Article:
like my wife…

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colleague: where are you from?

wendy: Reading town at the moment, originally from Bristol

colleague : yes, they’re very similar

wendy: NO! Bristol is beautiful!

colleague (and 2): my wife (girlfriend) is from Bristol, she sounds like you

In my new job I’m being compared to wives or girlfriends at least once a week, I suspect its intended to be flattering, it feels slightly creepy.

I’ve learned that I am not spontaneously told the wife/girlfriend’s name. The ‘wife/girlfriend’ stays defined by their relationship. She is theirs (‘my’) as opposed to belonging to someone-else (‘his’), or even being a free-agent that chooses them (I am ‘her’ lover). Lack of a name makes this person into a role rather than a person, it’s subtly dehumanising. Knowing that I’m rarely spontaneously told the name, I now always ask, to raise the wife/girlfriends status in our conversations to that of the unique and special person that she is:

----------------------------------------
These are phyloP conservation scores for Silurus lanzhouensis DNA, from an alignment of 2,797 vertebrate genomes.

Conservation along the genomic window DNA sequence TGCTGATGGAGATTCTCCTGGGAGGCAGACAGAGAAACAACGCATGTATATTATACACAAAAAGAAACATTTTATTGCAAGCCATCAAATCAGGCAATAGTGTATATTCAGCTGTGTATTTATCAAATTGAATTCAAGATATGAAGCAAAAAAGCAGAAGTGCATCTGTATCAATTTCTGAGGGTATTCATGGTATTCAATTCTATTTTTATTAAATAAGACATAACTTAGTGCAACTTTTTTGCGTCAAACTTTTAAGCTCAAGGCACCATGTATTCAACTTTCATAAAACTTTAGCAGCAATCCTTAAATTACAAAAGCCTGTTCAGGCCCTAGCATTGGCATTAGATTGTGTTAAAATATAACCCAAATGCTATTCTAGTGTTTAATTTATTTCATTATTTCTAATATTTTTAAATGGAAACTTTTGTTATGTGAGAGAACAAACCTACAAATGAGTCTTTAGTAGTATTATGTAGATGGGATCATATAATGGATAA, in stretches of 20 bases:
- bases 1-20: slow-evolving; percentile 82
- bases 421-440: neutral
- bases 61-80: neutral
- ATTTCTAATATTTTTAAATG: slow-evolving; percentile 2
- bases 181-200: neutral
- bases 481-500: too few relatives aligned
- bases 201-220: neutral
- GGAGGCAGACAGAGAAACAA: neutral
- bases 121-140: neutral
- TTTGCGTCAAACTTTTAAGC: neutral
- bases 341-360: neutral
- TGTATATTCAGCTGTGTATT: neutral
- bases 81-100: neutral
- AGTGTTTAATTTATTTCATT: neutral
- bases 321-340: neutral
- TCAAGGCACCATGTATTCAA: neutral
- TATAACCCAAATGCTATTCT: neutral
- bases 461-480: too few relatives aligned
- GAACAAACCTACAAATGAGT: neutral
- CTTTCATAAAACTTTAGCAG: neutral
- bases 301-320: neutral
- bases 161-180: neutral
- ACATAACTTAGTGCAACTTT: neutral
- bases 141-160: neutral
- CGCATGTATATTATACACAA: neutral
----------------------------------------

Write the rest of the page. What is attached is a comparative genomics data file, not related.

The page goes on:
wendy: what’s her name?

Being compared to sexual partner is creepy, but not quite as creepy as being told they wish their partner was more like me. I’m still new, that kind of comparison may yet come when they know me better.

like my wife…
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